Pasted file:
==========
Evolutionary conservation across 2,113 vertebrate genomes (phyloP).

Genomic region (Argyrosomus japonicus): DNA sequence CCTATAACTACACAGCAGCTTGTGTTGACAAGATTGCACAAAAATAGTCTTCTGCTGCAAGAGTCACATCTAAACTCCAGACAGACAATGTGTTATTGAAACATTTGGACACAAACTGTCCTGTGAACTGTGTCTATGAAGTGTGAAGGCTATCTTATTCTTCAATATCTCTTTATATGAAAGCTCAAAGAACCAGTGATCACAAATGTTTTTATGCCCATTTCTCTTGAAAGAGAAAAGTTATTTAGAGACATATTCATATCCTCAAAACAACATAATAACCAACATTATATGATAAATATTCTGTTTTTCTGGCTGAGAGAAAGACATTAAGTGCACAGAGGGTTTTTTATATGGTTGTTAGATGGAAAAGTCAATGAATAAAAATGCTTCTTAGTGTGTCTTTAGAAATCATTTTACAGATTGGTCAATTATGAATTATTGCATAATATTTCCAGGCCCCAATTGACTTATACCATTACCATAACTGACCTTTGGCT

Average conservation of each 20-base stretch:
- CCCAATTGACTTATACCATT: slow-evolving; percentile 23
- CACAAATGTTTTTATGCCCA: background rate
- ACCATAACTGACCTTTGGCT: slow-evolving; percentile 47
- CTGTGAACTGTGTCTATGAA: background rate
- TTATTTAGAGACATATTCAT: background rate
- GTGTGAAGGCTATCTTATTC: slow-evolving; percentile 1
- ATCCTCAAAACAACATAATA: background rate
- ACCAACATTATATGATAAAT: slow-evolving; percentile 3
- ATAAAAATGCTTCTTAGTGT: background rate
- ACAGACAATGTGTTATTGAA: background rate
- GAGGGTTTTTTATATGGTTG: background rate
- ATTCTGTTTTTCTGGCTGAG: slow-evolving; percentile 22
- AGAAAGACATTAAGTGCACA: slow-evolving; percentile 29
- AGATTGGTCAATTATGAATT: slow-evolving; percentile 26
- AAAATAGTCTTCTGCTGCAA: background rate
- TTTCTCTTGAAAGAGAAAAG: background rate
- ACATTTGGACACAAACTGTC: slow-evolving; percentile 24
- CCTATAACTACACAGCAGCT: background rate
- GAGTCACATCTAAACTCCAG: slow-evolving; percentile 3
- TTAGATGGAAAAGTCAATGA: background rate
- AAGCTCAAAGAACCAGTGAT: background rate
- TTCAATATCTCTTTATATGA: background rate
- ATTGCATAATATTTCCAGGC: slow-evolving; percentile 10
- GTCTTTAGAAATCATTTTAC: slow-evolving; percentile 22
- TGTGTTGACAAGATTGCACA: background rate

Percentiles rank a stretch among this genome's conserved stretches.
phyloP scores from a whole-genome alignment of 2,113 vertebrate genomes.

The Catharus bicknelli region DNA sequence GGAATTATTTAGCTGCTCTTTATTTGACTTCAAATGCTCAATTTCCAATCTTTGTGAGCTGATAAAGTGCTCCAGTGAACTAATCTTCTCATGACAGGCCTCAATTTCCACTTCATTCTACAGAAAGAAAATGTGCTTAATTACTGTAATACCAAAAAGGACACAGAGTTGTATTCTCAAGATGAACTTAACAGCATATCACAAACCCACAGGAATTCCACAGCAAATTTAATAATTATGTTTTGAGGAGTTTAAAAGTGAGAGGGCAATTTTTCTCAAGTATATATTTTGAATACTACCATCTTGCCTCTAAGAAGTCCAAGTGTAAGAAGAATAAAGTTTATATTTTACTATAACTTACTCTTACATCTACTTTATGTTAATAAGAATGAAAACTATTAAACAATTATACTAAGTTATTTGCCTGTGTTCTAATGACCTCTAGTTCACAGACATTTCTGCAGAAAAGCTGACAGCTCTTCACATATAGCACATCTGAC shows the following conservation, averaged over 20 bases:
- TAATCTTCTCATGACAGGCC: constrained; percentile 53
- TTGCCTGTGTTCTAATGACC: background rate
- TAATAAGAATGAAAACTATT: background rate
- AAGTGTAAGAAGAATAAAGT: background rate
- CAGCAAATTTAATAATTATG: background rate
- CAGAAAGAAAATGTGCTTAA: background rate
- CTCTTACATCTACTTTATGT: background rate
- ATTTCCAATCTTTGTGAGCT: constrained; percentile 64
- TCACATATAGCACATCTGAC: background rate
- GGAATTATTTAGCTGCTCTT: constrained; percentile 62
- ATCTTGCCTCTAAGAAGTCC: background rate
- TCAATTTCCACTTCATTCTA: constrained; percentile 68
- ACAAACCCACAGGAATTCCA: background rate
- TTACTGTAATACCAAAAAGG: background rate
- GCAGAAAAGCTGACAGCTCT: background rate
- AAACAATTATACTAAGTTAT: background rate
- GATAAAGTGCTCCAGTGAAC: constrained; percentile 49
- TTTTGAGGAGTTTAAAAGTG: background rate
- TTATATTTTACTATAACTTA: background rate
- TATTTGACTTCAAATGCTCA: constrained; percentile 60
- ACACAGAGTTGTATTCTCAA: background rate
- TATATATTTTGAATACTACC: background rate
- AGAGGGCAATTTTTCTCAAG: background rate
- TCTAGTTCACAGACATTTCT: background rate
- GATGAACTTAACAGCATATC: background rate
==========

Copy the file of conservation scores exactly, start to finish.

Evolutionary conservation across 2,113 vertebrate genomes (phyloP).

Genomic region (Argyrosomus japonicus): DNA sequence CCTATAACTACACAGCAGCTTGTGTTGACAAGATTGCACAAAAATAGTCTTCTGCTGCAAGAGTCACATCTAAACTCCAGACAGACAATGTGTTATTGAAACATTTGGACACAAACTGTCCTGTGAACTGTGTCTATGAAGTGTGAAGGCTATCTTATTCTTCAATATCTCTTTATATGAAAGCTCAAAGAACCAGTGATCACAAATGTTTTTATGCCCATTTCTCTTGAAAGAGAAAAGTTATTTAGAGACATATTCATATCCTCAAAACAACATAATAACCAACATTATATGATAAATATTCTGTTTTTCTGGCTGAGAGAAAGACATTAAGTGCACAGAGGGTTTTTTATATGGTTGTTAGATGGAAAAGTCAATGAATAAAAATGCTTCTTAGTGTGTCTTTAGAAATCATTTTACAGATTGGTCAATTATGAATTATTGCATAATATTTCCAGGCCCCAATTGACTTATACCATTACCATAACTGACCTTTGGCT

Average conservation of each 20-base stretch:
- CCCAATTGACTTATACCATT: slow-evolving; percentile 23
- CACAAATGTTTTTATGCCCA: background rate
- ACCATAACTGACCTTTGGCT: slow-evolving; percentile 47
- CTGTGAACTGTGTCTATGAA: background rate
- TTATTTAGAGACATATTCAT: background rate
- GTGTGAAGGCTATCTTATTC: slow-evolving; percentile 1
- ATCCTCAAAACAACATAATA: background rate
- ACCAACATTATATGATAAAT: slow-evolving; percentile 3
- ATAAAAATGCTTCTTAGTGT: background rate
- ACAGACAATGTGTTATTGAA: background rate
- GAGGGTTTTTTATATGGTTG: background rate
- ATTCTGTTTTTCTGGCTGAG: slow-evolving; percentile 22
- AGAAAGACATTAAGTGCACA: slow-evolving; percentile 29
- AGATTGGTCAATTATGAATT: slow-evolving; percentile 26
- AAAATAGTCTTCTGCTGCAA: background rate
- TTTCTCTTGAAAGAGAAAAG: background rate
- ACATTTGGACACAAACTGTC: slow-evolving; percentile 24
- CCTATAACTACACAGCAGCT: background rate
- GAGTCACATCTAAACTCCAG: slow-evolving; percentile 3
- TTAGATGGAAAAGTCAATGA: background rate
- AAGCTCAAAGAACCAGTGAT: background rate
- TTCAATATCTCTTTATATGA: background rate
- ATTGCATAATATTTCCAGGC: slow-evolving; percentile 10
- GTCTTTAGAAATCATTTTAC: slow-evolving; percentile 22
- TGTGTTGACAAGATTGCACA: background rate

Percentiles rank a stretch among this genome's conserved stretches.
phyloP scores from a whole-genome alignment of 2,113 vertebrate genomes.

The Catharus bicknelli region DNA sequence GGAATTATTTAGCTGCTCTTTATTTGACTTCAAATGCTCAATTTCCAATCTTTGTGAGCTGATAAAGTGCTCCAGTGAACTAATCTTCTCATGACAGGCCTCAATTTCCACTTCATTCTACAGAAAGAAAATGTGCTTAATTACTGTAATACCAAAAAGGACACAGAGTTGTATTCTCAAGATGAACTTAACAGCATATCACAAACCCACAGGAATTCCACAGCAAATTTAATAATTATGTTTTGAGGAGTTTAAAAGTGAGAGGGCAATTTTTCTCAAGTATATATTTTGAATACTACCATCTTGCCTCTAAGAAGTCCAAGTGTAAGAAGAATAAAGTTTATATTTTACTATAACTTACTCTTACATCTACTTTATGTTAATAAGAATGAAAACTATTAAACAATTATACTAAGTTATTTGCCTGTGTTCTAATGACCTCTAGTTCACAGACATTTCTGCAGAAAAGCTGACAGCTCTTCACATATAGCACATCTGAC shows the following conservation, averaged over 20 bases:
- TAATCTTCTCATGACAGGCC: constrained; percentile 53
- TTGCCTGTGTTCTAATGACC: background rate
- TAATAAGAATGAAAACTATT: background rate
- AAGTGTAAGAAGAATAAAGT: background rate
- CAGCAAATTTAATAATTATG: background rate
- CAGAAAGAAAATGTGCTTAA: background rate
- CTCTTACATCTACTTTATGT: background rate
- ATTTCCAATCTTTGTGAGCT: constrained; percentile 64
- TCACATATAGCACATCTGAC: background rate
- GGAATTATTTAGCTGCTCTT: constrained; percentile 62
- ATCTTGCCTCTAAGAAGTCC: background rate
- TCAATTTCCACTTCATTCTA: constrained; percentile 68
- ACAAACCCACAGGAATTCCA: background rate
- TTACTGTAATACCAAAAAGG: background rate
- GCAGAAAAGCTGACAGCTCT: background rate
- AAACAATTATACTAAGTTAT: background rate
- GATAAAGTGCTCCAGTGAAC: constrained; percentile 49
- TTTTGAGGAGTTTAAAAGTG: background rate
- TTATATTTTACTATAACTTA: background rate
- TATTTGACTTCAAATGCTCA: constrained; percentile 60
- ACACAGAGTTGTATTCTCAA: background rate
- TATATATTTTGAATACTACC: background rate
- AGAGGGCAATTTTTCTCAAG: background rate
- TCTAGTTCACAGACATTTCT: background rate
- GATGAACTTAACAGCATATC: background rate